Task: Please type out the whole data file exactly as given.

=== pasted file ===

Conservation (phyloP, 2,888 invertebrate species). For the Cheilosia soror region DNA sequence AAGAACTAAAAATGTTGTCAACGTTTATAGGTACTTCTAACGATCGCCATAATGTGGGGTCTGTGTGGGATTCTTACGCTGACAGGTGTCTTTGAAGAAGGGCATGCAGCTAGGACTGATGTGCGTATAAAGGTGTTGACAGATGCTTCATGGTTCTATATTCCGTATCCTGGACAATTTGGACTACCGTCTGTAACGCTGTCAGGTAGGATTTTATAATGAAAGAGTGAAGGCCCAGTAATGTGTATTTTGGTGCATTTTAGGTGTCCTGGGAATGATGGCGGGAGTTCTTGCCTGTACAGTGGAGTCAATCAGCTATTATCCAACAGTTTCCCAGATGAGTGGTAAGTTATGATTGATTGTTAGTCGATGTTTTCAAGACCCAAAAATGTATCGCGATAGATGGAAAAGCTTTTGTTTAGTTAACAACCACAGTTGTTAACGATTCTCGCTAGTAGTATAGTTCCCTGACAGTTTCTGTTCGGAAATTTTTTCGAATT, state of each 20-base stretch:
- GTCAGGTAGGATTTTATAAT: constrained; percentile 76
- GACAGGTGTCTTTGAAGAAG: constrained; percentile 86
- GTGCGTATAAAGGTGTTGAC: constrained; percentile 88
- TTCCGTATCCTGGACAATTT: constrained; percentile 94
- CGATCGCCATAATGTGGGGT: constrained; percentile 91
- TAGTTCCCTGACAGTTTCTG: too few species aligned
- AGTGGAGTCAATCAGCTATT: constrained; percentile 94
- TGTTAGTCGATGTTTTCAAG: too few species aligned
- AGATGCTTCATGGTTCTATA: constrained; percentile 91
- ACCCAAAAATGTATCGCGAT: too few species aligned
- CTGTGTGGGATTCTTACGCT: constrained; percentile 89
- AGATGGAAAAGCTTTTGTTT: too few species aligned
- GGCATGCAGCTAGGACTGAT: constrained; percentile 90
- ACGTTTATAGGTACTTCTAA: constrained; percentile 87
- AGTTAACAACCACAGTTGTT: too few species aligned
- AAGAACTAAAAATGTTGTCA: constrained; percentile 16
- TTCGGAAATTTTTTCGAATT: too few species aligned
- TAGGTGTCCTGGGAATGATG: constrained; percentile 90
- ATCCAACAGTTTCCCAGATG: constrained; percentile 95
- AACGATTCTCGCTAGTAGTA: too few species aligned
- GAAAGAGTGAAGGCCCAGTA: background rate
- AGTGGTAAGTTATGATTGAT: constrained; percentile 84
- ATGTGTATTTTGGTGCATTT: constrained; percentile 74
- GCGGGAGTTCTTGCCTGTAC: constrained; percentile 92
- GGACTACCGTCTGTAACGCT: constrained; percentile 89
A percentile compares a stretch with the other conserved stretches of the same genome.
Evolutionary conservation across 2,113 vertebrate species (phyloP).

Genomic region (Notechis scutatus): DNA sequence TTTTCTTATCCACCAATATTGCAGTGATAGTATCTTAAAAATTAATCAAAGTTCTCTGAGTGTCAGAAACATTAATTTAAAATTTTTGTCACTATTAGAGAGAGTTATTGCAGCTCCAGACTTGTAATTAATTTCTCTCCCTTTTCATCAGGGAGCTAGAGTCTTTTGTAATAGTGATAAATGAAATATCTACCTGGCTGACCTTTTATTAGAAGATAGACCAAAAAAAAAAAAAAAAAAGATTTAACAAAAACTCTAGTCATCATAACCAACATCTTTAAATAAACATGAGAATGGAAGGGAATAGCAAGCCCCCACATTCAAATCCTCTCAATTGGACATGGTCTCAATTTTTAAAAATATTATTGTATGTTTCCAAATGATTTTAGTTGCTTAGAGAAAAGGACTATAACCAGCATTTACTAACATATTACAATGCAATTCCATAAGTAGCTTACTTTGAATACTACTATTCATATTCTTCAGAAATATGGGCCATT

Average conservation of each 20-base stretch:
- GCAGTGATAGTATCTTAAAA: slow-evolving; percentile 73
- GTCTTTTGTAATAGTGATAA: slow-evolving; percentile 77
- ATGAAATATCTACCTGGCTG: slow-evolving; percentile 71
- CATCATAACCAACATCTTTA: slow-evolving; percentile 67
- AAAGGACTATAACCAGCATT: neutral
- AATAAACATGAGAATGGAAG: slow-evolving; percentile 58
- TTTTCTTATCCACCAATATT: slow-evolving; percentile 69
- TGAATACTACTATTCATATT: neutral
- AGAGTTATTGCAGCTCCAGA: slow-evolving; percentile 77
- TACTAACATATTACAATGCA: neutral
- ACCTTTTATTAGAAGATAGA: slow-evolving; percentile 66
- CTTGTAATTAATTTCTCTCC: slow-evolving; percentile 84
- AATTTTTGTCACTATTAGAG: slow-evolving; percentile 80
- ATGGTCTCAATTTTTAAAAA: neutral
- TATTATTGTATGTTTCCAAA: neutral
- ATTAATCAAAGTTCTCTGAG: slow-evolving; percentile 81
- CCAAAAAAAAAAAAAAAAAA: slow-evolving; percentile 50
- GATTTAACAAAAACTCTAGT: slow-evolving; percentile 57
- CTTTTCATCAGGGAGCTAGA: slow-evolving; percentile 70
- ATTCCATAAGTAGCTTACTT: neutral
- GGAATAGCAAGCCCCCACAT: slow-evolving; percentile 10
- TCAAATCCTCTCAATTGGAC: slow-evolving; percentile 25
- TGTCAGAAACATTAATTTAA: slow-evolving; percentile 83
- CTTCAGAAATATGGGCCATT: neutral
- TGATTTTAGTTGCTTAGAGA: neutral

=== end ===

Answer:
Conservation (phyloP, 2,888 invertebrate species). For the Cheilosia soror region DNA sequence AAGAACTAAAAATGTTGTCAACGTTTATAGGTACTTCTAACGATCGCCATAATGTGGGGTCTGTGTGGGATTCTTACGCTGACAGGTGTCTTTGAAGAAGGGCATGCAGCTAGGACTGATGTGCGTATAAAGGTGTTGACAGATGCTTCATGGTTCTATATTCCGTATCCTGGACAATTTGGACTACCGTCTGTAACGCTGTCAGGTAGGATTTTATAATGAAAGAGTGAAGGCCCAGTAATGTGTATTTTGGTGCATTTTAGGTGTCCTGGGAATGATGGCGGGAGTTCTTGCCTGTACAGTGGAGTCAATCAGCTATTATCCAACAGTTTCCCAGATGAGTGGTAAGTTATGATTGATTGTTAGTCGATGTTTTCAAGACCCAAAAATGTATCGCGATAGATGGAAAAGCTTTTGTTTAGTTAACAACCACAGTTGTTAACGATTCTCGCTAGTAGTATAGTTCCCTGACAGTTTCTGTTCGGAAATTTTTTCGAATT, state of each 20-base stretch:
- GTCAGGTAGGATTTTATAAT: constrained; percentile 76
- GACAGGTGTCTTTGAAGAAG: constrained; percentile 86
- GTGCGTATAAAGGTGTTGAC: constrained; percentile 88
- TTCCGTATCCTGGACAATTT: constrained; percentile 94
- CGATCGCCATAATGTGGGGT: constrained; percentile 91
- TAGTTCCCTGACAGTTTCTG: too few species aligned
- AGTGGAGTCAATCAGCTATT: constrained; percentile 94
- TGTTAGTCGATGTTTTCAAG: too few species aligned
- AGATGCTTCATGGTTCTATA: constrained; percentile 91
- ACCCAAAAATGTATCGCGAT: too few species aligned
- CTGTGTGGGATTCTTACGCT: constrained; percentile 89
- AGATGGAAAAGCTTTTGTTT: too few species aligned
- GGCATGCAGCTAGGACTGAT: constrained; percentile 90
- ACGTTTATAGGTACTTCTAA: constrained; percentile 87
- AGTTAACAACCACAGTTGTT: too few species aligned
- AAGAACTAAAAATGTTGTCA: constrained; percentile 16
- TTCGGAAATTTTTTCGAATT: too few species aligned
- TAGGTGTCCTGGGAATGATG: constrained; percentile 90
- ATCCAACAGTTTCCCAGATG: constrained; percentile 95
- AACGATTCTCGCTAGTAGTA: too few species aligned
- GAAAGAGTGAAGGCCCAGTA: background rate
- AGTGGTAAGTTATGATTGAT: constrained; percentile 84
- ATGTGTATTTTGGTGCATTT: constrained; percentile 74
- GCGGGAGTTCTTGCCTGTAC: constrained; percentile 92
- GGACTACCGTCTGTAACGCT: constrained; percentile 89
A percentile compares a stretch with the other conserved stretches of the same genome.
Evolutionary conservation across 2,113 vertebrate species (phyloP).

Genomic region (Notechis scutatus): DNA sequence TTTTCTTATCCACCAATATTGCAGTGATAGTATCTTAAAAATTAATCAAAGTTCTCTGAGTGTCAGAAACATTAATTTAAAATTTTTGTCACTATTAGAGAGAGTTATTGCAGCTCCAGACTTGTAATTAATTTCTCTCCCTTTTCATCAGGGAGCTAGAGTCTTTTGTAATAGTGATAAATGAAATATCTACCTGGCTGACCTTTTATTAGAAGATAGACCAAAAAAAAAAAAAAAAAAGATTTAACAAAAACTCTAGTCATCATAACCAACATCTTTAAATAAACATGAGAATGGAAGGGAATAGCAAGCCCCCACATTCAAATCCTCTCAATTGGACATGGTCTCAATTTTTAAAAATATTATTGTATGTTTCCAAATGATTTTAGTTGCTTAGAGAAAAGGACTATAACCAGCATTTACTAACATATTACAATGCAATTCCATAAGTAGCTTACTTTGAATACTACTATTCATATTCTTCAGAAATATGGGCCATT

Average conservation of each 20-base stretch:
- GCAGTGATAGTATCTTAAAA: slow-evolving; percentile 73
- GTCTTTTGTAATAGTGATAA: slow-evolving; percentile 77
- ATGAAATATCTACCTGGCTG: slow-evolving; percentile 71
- CATCATAACCAACATCTTTA: slow-evolving; percentile 67
- AAAGGACTATAACCAGCATT: neutral
- AATAAACATGAGAATGGAAG: slow-evolving; percentile 58
- TTTTCTTATCCACCAATATT: slow-evolving; percentile 69
- TGAATACTACTATTCATATT: neutral
- AGAGTTATTGCAGCTCCAGA: slow-evolving; percentile 77
- TACTAACATATTACAATGCA: neutral
- ACCTTTTATTAGAAGATAGA: slow-evolving; percentile 66
- CTTGTAATTAATTTCTCTCC: slow-evolving; percentile 84
- AATTTTTGTCACTATTAGAG: slow-evolving; percentile 80
- ATGGTCTCAATTTTTAAAAA: neutral
- TATTATTGTATGTTTCCAAA: neutral
- ATTAATCAAAGTTCTCTGAG: slow-evolving; percentile 81
- CCAAAAAAAAAAAAAAAAAA: slow-evolving; percentile 50
- GATTTAACAAAAACTCTAGT: slow-evolving; percentile 57
- CTTTTCATCAGGGAGCTAGA: slow-evolving; percentile 70
- ATTCCATAAGTAGCTTACTT: neutral
- GGAATAGCAAGCCCCCACAT: slow-evolving; percentile 10
- TCAAATCCTCTCAATTGGAC: slow-evolving; percentile 25
- TGTCAGAAACATTAATTTAA: slow-evolving; percentile 83
- CTTCAGAAATATGGGCCATT: neutral
- TGATTTTAGTTGCTTAGAGA: neutral